Imagine you're a college graduate stuck in a perpetually lousy economy. That's a problem Japanese twenty-somethings have faced for more than 20 years. Two decades of stagnation after the collapse of the 1980s real-estate and stock bubbles — combined with labor laws making it tough to fire older workers — have relegated vast numbers of Japanese young adults to low-paying, temporary contract jobs. Many find themselves living with their parents well into their twenties and beyond, unmarried and childless.

Then again, they do have plenty of time to dress up like wand-wielding sailor girls and cybernetic alchemist soldiers from the colorful world of anime cartoons and manga comics. Indeed, Japan's Lost Decades have coincided with a major spike in "people escaping to virtual worlds of games, animation, and costume play," Masahiro Yamada, a sociology professor at Chuo University in Tokyo, recently told the Financial Times. "Here, even the young and poor can feel as though they are a hero."

It's hard to blame them. After all, it's not that these young adults in Japan are resisting becoming productive members of the economy — it's that there just aren't enough opportunities for them. So an increasingly large number of them spend an increasingly large amount of time living in make-believe fantasy worlds, pretending they are someone else, somewhere else. This is a very bad thing for the Japanese economy.

And guess what: America has a growing number of make-believe "cosplay" heroes, too. Many of the 130,000 people who attend the San Diego Comic Con every year invest big bucks in elaborate outfits as a way of showing off their favorite Japanese characters, as well as those from American superhero movies, comics, and "genre" televisions shows such as Game of Thrones. And this trend is growing — the crowd at Comic Con was one-third this size in 2000. In 2013, the SyFy channel even created a reality show about the trend, Heroes of Cosplay.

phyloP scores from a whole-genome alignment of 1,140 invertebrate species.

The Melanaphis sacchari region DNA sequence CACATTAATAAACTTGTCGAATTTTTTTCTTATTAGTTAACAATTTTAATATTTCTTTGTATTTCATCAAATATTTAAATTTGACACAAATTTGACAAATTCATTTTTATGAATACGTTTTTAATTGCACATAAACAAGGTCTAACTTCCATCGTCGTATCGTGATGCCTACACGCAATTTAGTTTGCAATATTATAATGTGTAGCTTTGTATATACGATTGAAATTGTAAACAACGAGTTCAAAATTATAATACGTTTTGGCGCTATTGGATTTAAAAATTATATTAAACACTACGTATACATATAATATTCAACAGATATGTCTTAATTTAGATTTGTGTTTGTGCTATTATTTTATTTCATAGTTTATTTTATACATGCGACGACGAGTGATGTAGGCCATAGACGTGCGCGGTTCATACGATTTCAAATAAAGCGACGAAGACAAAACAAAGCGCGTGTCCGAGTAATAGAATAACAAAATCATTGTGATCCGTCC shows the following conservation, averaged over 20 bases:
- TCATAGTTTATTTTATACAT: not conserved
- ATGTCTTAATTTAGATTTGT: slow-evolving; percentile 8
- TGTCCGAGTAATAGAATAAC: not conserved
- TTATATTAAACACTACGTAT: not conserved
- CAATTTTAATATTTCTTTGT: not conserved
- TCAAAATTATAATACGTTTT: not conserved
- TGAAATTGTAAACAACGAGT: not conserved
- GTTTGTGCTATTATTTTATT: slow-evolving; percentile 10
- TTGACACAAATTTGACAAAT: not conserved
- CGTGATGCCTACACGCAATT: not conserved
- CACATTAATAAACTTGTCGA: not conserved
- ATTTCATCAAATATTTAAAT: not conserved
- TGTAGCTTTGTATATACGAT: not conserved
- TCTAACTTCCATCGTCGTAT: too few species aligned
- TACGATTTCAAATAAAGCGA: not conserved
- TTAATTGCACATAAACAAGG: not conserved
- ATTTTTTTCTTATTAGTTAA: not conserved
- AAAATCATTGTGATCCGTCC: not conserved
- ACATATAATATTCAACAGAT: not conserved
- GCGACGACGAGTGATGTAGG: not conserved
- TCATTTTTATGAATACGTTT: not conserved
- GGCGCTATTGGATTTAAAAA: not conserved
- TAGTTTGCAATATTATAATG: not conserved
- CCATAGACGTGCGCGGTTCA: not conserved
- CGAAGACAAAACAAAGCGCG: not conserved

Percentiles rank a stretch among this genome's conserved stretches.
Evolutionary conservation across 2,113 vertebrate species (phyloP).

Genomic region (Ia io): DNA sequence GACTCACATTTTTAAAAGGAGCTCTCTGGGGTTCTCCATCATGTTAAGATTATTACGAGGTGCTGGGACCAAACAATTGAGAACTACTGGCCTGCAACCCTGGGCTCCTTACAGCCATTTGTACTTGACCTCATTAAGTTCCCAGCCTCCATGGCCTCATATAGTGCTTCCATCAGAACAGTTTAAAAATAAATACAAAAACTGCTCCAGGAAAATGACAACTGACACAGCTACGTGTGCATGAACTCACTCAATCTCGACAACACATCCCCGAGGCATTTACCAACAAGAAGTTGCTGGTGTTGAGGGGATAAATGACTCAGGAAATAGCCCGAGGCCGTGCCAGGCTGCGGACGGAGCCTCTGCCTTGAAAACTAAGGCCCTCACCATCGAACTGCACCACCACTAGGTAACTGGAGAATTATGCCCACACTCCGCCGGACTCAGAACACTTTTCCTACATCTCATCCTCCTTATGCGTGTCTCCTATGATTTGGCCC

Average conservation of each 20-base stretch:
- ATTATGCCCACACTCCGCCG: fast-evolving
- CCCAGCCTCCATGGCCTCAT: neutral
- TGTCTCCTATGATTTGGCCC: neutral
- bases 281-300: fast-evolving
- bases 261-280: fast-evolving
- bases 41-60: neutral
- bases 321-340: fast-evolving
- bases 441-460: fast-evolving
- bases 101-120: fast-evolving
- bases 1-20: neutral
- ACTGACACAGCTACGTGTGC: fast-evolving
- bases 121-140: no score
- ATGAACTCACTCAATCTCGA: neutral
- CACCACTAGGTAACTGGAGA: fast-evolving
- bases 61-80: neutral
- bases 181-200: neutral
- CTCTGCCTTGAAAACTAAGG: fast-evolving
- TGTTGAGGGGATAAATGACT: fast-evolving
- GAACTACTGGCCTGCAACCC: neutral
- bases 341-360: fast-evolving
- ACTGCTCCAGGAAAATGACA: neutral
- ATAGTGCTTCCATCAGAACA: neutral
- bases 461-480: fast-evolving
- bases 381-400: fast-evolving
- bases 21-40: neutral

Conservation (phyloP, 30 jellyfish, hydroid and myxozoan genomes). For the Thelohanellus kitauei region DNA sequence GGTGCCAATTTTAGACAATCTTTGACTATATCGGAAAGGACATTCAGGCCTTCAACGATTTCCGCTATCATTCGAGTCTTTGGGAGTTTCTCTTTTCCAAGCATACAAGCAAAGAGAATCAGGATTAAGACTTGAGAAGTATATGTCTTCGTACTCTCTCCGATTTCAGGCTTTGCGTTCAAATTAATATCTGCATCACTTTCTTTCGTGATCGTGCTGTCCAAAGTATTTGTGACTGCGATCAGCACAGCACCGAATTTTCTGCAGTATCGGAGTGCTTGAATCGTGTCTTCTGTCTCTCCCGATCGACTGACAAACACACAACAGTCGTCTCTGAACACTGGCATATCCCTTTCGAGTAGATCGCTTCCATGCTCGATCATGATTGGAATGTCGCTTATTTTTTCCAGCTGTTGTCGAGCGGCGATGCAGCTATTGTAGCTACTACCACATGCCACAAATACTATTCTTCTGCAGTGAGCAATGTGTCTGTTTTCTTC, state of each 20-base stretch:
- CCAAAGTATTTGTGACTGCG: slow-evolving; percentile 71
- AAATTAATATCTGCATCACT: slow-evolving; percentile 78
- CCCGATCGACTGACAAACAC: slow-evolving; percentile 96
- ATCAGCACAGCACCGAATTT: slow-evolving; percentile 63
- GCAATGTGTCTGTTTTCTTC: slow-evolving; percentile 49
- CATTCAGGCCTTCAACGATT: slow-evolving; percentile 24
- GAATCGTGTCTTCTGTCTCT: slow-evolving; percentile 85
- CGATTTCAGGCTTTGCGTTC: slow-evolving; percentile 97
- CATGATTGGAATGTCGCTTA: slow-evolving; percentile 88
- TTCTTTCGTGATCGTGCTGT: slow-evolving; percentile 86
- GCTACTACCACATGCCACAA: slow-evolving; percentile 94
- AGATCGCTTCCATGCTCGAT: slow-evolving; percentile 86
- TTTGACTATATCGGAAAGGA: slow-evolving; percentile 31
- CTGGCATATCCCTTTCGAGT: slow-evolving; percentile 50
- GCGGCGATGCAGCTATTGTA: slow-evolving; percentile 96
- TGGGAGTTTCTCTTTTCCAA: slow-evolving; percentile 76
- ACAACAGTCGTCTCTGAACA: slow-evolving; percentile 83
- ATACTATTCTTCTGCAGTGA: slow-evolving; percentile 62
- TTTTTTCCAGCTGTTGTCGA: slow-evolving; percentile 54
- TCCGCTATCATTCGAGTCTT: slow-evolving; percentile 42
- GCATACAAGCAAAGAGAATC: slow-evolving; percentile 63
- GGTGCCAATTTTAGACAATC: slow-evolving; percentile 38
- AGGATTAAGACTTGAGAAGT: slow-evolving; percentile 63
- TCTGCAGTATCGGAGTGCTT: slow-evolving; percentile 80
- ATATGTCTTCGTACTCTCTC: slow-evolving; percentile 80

The rise in popularity partly stems from the 1990s influx of Japanese anime and manga. But America's own post-bubble economic funk is also probably playing a role. U.S. economic growth has averaged just 1 percent annually since 2006, as the Great Recession has been followed by a weak recovery. And that anemic growth has dimmed prospects for young job seekers. The unemployment rate for men and women 20 to 24 years old is 11.4 percent, versus a low of 7.2 percent in 2007. And as a new White House report notes, workers who get their first jobs during a recession earn as much as 9 percent less per year than those who do not — and the effect lasts for as much as 15 years.

When you're disillusioned with the reality of your early adult life, dressing up like Doctor Who starts looking better and better. It's not to say that all or even most cosplay aficionados are struggling to find work. It's only to say that any rise in people fleeing reality for fantasy suggests problems with our reality.

What's more, the Federal Reserve Bank of New York finds that the underemployment rate for recent college grads — the share working in jobs that typically don't require a college degree — is 46 percent, versus 36 percent for grads in general. And as in Japan, more young adults are living with their parents than before the bubble burst. The New York Times calls this group "Generation Limbo." They are highly educated young adults "whose careers are stuck in neutral, coping with dead-end jobs and listless prospects."

And perhaps in limbo they will stay, at least without major policy changes in Washington. This isn't just a Great Recession thing. Economic growth has been historically slow since 2000, with the economy producing more high- and low-wage jobs than middle-wage jobs — what economists call "job polarization." Accelerating automation may create an even more lopsided labor market in the future, where only a tech-savvy sliver see rising wages from steady gigs. For everyone else, service jobs — often irregular — with little or no wage growth. Baristas and bartenders with Bachelors degrees — just what Mom always dreamed of for you.

Now, this is a future of what might be, not what must be. A U.S. economy with fewer barriers to startups, modernized infrastructure, and a better educated workforce could be more dynamic and prosperous for everybody. But that's not where we're heading.

Perhaps that's tolerable, if not ideal. As economist Tyler Cowen has put it, "Think of 85-80 percent [of workers] as human-capital bohemians who don't necessarily have great jobs but do interesting things." Like using Yelp to find tasty-but-cheap eats. Or spending hours social networking. And, of course, engaging in cosplay mimicry — thanks to an economy that unfortunately is itself looking more and more like something the Japanese know all too well.